Posted Wednesday, July 02, 2008

Review by Windhawk
SPECIAL COLLABORATOR Honorary Collaborator
4 stars Japanese band WAPPA GAPPA was formed back in 1992, and over the next 12 years they would release a total of 3 studio productions before either splitting up or entering a state of hiatus. As news from the band stopped sometime in 2004 it's uncertain what the real status actually is. "Gappa" is the bands third and so far last studio production, and was jointly released by Intermusic and Musea Records in 2004.

And it is a fairly innovative creation we're dealing with in this case, and a rather sophisticated entity to boot. It is also a testimony to the fact that challenging, creative music doesn't need to be hard on the ears and the brain, as this band manage to craft accessible compositions without losing the innovative edge and groundbreaking features.

Their style is perhaps the part of the proceedings hardest to describe in an accurate manner, although a word like eclectic does come to main rather quickly when listening through this CD. There's a subtle but distinct jazz orientation to their endeavours, with bass guitar and to some extent drums catering for this part of the total package. On the other hand, the keyboards and organ used throughout adds a symphonic sheen to the proceedings, while the guitars ventures closer into an expression fans of early 80's King Crimson might recognize.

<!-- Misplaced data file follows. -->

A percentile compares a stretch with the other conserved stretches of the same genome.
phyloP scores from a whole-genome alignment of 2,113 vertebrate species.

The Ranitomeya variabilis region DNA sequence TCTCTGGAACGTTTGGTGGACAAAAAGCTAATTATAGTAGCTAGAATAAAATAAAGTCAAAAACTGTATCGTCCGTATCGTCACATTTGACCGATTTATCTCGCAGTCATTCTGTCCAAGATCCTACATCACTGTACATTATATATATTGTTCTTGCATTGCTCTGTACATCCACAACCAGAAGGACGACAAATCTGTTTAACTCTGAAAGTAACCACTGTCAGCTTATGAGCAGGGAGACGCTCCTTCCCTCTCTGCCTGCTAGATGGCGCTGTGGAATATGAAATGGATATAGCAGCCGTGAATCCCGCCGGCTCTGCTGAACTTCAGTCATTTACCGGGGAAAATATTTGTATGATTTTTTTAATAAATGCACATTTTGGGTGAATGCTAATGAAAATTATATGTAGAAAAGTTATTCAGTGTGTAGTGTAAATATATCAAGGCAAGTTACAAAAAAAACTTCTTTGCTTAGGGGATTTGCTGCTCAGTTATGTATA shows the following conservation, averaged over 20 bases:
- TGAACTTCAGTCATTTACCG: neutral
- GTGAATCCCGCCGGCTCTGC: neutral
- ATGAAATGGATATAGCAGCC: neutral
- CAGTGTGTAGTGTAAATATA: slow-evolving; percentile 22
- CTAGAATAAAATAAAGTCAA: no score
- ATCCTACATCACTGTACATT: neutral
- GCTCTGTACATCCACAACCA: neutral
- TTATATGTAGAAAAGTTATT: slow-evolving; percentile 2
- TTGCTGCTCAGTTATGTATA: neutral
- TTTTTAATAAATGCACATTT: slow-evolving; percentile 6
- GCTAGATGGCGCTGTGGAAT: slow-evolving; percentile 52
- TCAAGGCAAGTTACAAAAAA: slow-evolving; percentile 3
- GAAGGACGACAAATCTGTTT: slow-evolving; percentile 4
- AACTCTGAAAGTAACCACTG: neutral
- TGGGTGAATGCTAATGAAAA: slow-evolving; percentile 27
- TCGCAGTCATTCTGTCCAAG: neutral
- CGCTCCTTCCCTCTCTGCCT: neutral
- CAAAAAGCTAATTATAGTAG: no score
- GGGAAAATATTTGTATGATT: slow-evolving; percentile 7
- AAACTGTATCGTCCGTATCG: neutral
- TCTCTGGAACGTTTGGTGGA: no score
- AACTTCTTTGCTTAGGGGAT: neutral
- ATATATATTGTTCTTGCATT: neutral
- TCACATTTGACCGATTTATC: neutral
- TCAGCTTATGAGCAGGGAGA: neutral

Of course, it's the manner in which these different instruments are assembled and utilized which makes this special. And the compositions all share some features. One of them is that some parts of each composition is of a fairly accessible nature. More purebred symphonic oriented with a firm hold on harmonies most often, occasionally with a fusion orientation for these passages. Other parts are fairly challenging in nature, combining the diversity previously described in challenging movements, where differing levels of intensity and tonal range utilized see to it that the different stylistic expressions somehow does manage to combine into a whole. And a major asset that manage to assemble the various musical details at odds with each other into a contextual whole are the lead vocals of Yamamoto. Her distinct, melodic delivery adds a smooth coating to the proceedings that is a vital ingredient in this peculiar mix.